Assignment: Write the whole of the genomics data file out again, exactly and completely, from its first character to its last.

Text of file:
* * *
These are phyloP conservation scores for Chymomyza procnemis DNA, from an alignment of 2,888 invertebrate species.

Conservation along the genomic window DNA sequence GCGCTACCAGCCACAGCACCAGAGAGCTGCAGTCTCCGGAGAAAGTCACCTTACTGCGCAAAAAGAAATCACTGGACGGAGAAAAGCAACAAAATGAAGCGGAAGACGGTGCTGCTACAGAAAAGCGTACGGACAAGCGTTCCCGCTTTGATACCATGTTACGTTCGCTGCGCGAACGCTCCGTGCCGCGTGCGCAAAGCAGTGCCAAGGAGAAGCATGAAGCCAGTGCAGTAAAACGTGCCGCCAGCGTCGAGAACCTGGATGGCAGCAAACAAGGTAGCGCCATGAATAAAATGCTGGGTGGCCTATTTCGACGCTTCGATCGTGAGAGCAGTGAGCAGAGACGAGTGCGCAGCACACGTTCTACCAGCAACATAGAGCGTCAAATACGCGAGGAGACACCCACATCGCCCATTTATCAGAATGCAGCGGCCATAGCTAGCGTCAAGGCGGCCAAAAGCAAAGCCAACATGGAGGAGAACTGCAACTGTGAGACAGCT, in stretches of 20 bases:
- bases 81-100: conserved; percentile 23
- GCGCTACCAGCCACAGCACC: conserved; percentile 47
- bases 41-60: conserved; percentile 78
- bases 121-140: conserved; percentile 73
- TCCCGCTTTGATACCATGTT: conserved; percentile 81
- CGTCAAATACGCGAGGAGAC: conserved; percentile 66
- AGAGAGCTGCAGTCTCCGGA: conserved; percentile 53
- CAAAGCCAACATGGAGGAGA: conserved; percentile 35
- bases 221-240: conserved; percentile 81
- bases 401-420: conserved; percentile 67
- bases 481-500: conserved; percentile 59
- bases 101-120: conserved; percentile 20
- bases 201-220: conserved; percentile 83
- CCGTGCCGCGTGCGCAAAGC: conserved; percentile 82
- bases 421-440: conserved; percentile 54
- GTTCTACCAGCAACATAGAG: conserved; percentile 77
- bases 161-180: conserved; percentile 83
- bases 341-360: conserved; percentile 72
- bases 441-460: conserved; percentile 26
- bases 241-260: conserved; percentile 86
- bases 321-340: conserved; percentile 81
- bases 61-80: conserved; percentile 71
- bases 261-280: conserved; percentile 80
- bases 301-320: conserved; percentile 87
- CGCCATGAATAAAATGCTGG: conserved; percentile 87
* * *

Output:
These are phyloP conservation scores for Chymomyza procnemis DNA, from an alignment of 2,888 invertebrate species.

Conservation along the genomic window DNA sequence GCGCTACCAGCCACAGCACCAGAGAGCTGCAGTCTCCGGAGAAAGTCACCTTACTGCGCAAAAAGAAATCACTGGACGGAGAAAAGCAACAAAATGAAGCGGAAGACGGTGCTGCTACAGAAAAGCGTACGGACAAGCGTTCCCGCTTTGATACCATGTTACGTTCGCTGCGCGAACGCTCCGTGCCGCGTGCGCAAAGCAGTGCCAAGGAGAAGCATGAAGCCAGTGCAGTAAAACGTGCCGCCAGCGTCGAGAACCTGGATGGCAGCAAACAAGGTAGCGCCATGAATAAAATGCTGGGTGGCCTATTTCGACGCTTCGATCGTGAGAGCAGTGAGCAGAGACGAGTGCGCAGCACACGTTCTACCAGCAACATAGAGCGTCAAATACGCGAGGAGACACCCACATCGCCCATTTATCAGAATGCAGCGGCCATAGCTAGCGTCAAGGCGGCCAAAAGCAAAGCCAACATGGAGGAGAACTGCAACTGTGAGACAGCT, in stretches of 20 bases:
- bases 81-100: conserved; percentile 23
- GCGCTACCAGCCACAGCACC: conserved; percentile 47
- bases 41-60: conserved; percentile 78
- bases 121-140: conserved; percentile 73
- TCCCGCTTTGATACCATGTT: conserved; percentile 81
- CGTCAAATACGCGAGGAGAC: conserved; percentile 66
- AGAGAGCTGCAGTCTCCGGA: conserved; percentile 53
- CAAAGCCAACATGGAGGAGA: conserved; percentile 35
- bases 221-240: conserved; percentile 81
- bases 401-420: conserved; percentile 67
- bases 481-500: conserved; percentile 59
- bases 101-120: conserved; percentile 20
- bases 201-220: conserved; percentile 83
- CCGTGCCGCGTGCGCAAAGC: conserved; percentile 82
- bases 421-440: conserved; percentile 54
- GTTCTACCAGCAACATAGAG: conserved; percentile 77
- bases 161-180: conserved; percentile 83
- bases 341-360: conserved; percentile 72
- bases 441-460: conserved; percentile 26
- bases 241-260: conserved; percentile 86
- bases 321-340: conserved; percentile 81
- bases 61-80: conserved; percentile 71
- bases 261-280: conserved; percentile 80
- bases 301-320: conserved; percentile 87
- CGCCATGAATAAAATGCTGG: conserved; percentile 87